Mum’s House, Dad’s House at Exam Time: A survival guide.

By Julieanne Greenfield and Davide Di Pietro

It can be challenging enough for a teenager to negotiate two households after their parents’ separation, let alone juggle this on top of exams! Most students find exam time a stressful period, so your teenager doesn’t need additional stressors.  How can you make things better for your adolescent doing exams?

If it’s a recent separation, by all means write a note to the school or have a word with the Year Advisor, telling them about the family circumstances and the impact on your teenager. If your child is sitting for external exams, special consideration forms will be available, as a safety net if needed.

If the separation is long-standing, an important consideration is that time sharing arrangements are for the benefit of your child and must be suitable for the child’s age and stage of development.  Schedules made when the child is younger may need to be reviewed when the child starts high school or transitions into more advanced grades. This applies especially when there has been shared care. Family Court orders are static, but family needs are bound to change as children get older, their peer group becomes more important to them and extracurricular activities and study demand the young person’s attention. If changing the schedule proves difficult, there are specialised services, such as the Resilience Centre’s Family Clinic to help you.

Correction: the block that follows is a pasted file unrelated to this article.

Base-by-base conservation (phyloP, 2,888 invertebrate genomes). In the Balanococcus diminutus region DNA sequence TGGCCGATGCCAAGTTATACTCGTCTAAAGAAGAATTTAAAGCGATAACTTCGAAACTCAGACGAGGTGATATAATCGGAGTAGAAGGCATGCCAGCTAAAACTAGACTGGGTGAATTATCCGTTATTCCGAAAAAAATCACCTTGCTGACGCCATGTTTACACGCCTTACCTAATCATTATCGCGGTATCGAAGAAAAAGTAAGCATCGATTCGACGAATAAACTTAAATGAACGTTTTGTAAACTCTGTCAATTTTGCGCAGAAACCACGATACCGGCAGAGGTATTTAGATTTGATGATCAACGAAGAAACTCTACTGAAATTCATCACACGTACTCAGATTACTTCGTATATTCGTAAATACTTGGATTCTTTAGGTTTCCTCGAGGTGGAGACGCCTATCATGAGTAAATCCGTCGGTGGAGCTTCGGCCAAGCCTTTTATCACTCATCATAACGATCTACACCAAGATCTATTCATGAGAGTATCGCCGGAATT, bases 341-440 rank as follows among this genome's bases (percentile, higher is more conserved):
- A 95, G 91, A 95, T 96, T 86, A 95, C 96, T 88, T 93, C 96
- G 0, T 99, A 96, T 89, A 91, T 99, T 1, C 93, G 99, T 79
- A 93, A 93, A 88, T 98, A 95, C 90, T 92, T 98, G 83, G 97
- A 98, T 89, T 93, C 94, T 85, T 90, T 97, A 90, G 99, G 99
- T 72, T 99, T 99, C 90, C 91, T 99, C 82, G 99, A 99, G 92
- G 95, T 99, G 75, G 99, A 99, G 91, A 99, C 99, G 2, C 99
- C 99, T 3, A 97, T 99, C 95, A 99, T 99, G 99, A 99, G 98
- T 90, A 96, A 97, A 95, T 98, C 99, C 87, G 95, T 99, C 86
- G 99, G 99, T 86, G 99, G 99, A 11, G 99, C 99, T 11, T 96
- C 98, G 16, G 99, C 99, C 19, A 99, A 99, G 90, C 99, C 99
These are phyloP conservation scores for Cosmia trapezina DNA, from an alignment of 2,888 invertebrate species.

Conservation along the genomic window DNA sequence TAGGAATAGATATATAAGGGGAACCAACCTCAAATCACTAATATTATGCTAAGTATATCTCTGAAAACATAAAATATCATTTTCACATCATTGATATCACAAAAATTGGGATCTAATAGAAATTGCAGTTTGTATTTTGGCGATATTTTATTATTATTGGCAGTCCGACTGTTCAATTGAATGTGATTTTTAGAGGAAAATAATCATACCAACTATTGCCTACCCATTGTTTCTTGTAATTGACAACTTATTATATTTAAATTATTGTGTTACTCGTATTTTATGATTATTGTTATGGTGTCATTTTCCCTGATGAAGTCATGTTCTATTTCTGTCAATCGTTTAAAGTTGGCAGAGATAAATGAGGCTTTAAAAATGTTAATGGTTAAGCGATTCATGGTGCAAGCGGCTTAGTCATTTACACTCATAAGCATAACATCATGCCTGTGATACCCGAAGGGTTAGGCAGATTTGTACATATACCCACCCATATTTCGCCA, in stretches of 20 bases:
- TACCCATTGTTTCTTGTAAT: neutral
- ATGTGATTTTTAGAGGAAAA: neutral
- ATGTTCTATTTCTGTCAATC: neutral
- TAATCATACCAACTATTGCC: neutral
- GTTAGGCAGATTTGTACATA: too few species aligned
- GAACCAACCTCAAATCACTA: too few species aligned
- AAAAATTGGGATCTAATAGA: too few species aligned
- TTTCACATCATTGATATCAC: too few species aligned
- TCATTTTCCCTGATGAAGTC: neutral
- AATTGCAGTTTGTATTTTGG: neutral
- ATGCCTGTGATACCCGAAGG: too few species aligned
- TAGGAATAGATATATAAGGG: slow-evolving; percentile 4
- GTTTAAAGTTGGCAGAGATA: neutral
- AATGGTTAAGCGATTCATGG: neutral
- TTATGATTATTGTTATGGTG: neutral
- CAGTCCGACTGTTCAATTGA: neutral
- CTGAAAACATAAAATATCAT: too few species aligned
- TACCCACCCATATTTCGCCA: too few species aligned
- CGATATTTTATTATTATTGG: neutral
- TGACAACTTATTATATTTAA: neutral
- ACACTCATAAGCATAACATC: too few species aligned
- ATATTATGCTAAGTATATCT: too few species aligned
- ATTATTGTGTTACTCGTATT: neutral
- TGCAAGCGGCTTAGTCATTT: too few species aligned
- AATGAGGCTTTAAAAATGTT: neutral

What are some of the considerations you need to consider for your student at exam time?

  1. Creating a study space: It’s probably a good idea for teenagers to have the stability of living in one household during the exams, certainly during the school week. The choice might come down to which is the primary residence, or if there is fifty-fifty shared care, which is the quieter, less busy household? It may be that the quieter household is not the primary residence, and the teenager may be able to study for the exams better at the spends-time-with parent’s house rather than the lives-with parent’s home.